An A-Z Guide To The Search For Plato's Atlantis

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Ficino, Marsilio

ficino_01Marsilio Ficino (1433-1499) is not a name with instant recognition today, although most of us are familiar with the phrase ‘platonic love’, which was coined by him. However, it is largely due to his efforts that we are aware of Plato’s Atlantis story. He was the first translator of Plato’s complete works into Latin in the 15th century, while under the patronage of Cosimo di Medici. Unfortunately, the original Greek documents used by him are now lost. It is claimed that a comparison of Ficino’s translation with that of the partial translation by Chalcidius’ of Timaeus reveals a somewhat casual approach on the part of both men, a possible source of many of the problems encountered in the search for Atlantis.

*Stephen P. Kershaw cites Ficino [1410.161] as explicity declaring support for existence of Atlantis in his Opera Omnia(c) .*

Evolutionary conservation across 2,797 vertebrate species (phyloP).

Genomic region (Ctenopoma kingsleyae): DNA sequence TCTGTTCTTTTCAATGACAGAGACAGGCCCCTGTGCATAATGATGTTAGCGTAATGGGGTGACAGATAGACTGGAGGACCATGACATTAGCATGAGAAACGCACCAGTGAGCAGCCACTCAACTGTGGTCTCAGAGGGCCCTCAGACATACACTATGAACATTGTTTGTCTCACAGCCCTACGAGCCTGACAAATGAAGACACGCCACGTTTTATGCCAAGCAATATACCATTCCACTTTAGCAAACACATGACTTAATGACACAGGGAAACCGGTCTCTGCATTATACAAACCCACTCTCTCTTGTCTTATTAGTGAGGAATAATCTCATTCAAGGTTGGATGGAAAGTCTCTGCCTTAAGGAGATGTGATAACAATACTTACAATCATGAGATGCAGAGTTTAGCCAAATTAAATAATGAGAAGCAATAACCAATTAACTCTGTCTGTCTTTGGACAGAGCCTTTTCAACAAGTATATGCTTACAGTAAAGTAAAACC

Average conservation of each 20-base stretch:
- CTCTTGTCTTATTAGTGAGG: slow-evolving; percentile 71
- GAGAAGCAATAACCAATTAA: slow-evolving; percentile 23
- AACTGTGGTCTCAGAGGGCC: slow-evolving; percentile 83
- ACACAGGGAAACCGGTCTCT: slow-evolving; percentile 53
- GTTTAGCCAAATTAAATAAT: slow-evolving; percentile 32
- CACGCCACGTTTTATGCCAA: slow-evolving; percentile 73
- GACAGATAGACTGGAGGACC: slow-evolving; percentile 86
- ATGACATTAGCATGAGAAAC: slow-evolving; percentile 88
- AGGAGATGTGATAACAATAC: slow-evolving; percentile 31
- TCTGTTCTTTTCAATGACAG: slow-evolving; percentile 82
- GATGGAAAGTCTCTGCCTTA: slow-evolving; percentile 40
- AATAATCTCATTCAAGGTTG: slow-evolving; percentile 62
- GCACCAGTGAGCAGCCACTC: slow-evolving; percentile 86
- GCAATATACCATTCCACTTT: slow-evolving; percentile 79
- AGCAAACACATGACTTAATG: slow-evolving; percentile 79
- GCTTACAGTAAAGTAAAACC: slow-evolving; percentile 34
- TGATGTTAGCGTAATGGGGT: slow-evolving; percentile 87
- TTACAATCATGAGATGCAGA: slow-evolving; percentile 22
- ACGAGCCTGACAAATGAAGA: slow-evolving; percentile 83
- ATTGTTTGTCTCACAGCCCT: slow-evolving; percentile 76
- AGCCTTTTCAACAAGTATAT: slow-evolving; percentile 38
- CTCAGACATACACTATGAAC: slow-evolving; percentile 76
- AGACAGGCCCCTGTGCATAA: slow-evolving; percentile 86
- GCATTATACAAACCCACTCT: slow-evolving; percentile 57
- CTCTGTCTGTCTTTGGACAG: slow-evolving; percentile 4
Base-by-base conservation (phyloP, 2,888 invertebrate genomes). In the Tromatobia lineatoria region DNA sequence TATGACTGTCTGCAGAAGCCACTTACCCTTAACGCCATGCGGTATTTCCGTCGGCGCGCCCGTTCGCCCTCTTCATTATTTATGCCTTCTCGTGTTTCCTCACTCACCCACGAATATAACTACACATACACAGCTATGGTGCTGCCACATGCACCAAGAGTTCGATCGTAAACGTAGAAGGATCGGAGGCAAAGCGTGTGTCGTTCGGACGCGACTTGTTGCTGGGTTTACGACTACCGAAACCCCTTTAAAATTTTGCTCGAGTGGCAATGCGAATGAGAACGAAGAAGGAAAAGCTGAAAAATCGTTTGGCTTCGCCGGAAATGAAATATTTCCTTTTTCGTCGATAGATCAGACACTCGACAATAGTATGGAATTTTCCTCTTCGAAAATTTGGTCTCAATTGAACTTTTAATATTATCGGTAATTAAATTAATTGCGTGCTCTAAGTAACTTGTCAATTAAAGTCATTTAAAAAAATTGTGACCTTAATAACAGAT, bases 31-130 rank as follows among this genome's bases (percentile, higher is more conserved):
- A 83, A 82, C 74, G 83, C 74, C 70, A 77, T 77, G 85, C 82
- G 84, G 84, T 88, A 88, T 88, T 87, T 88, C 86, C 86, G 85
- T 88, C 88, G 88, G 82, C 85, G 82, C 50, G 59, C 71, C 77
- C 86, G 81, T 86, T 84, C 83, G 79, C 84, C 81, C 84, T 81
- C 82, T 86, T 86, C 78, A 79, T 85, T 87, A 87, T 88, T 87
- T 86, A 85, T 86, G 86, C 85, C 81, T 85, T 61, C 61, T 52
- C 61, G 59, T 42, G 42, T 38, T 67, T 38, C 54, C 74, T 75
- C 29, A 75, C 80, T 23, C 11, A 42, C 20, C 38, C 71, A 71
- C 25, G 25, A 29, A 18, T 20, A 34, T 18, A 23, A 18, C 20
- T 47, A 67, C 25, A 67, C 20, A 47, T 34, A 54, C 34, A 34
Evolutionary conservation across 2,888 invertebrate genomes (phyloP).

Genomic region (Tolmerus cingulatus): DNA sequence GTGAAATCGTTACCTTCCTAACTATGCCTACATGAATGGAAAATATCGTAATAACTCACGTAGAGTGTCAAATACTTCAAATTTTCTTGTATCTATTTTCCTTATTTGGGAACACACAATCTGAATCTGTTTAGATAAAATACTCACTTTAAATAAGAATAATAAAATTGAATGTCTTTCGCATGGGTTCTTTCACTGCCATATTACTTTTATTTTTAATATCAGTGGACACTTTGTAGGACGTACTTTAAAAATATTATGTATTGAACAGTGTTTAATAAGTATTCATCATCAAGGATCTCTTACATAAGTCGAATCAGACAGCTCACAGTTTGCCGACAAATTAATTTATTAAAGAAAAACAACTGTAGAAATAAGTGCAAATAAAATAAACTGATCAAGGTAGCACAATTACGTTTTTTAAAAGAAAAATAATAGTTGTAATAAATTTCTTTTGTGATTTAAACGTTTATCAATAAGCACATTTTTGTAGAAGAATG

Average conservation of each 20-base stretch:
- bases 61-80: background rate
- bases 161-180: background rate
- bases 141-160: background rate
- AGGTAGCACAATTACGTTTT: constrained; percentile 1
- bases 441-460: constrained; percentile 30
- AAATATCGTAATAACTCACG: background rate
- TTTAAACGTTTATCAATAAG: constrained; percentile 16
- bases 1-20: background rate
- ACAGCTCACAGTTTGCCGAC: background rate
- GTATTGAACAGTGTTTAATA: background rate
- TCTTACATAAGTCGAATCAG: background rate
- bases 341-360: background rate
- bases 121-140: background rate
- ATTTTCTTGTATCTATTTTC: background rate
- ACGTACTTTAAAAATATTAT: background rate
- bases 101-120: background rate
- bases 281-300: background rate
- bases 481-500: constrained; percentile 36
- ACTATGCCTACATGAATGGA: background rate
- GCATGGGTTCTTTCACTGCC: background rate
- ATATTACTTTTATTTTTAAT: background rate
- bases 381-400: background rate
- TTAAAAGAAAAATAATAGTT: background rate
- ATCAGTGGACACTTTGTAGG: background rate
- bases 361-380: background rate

Ficino was a Florentine priest who was a leading light of the Italian Renaissance. He is reputed to have had a prodigious knowledge of the ancient world and in particular early Greek and Egyptian religions. The late Philip Coppens contended(a) that Ficino believed that Christianity was in fact a development of earlier belief systems including the ancient Egyptian cult of Serapis.

Ficino also entered into an arrangement with his close associate Michael Mercator that whoever died first would give a sign to the survivor that there was an afterlife. Ficino was first to depart and allegedly did give such an assurance to his friend(b)

*(a) (offline March 2018) See: Archive 2137*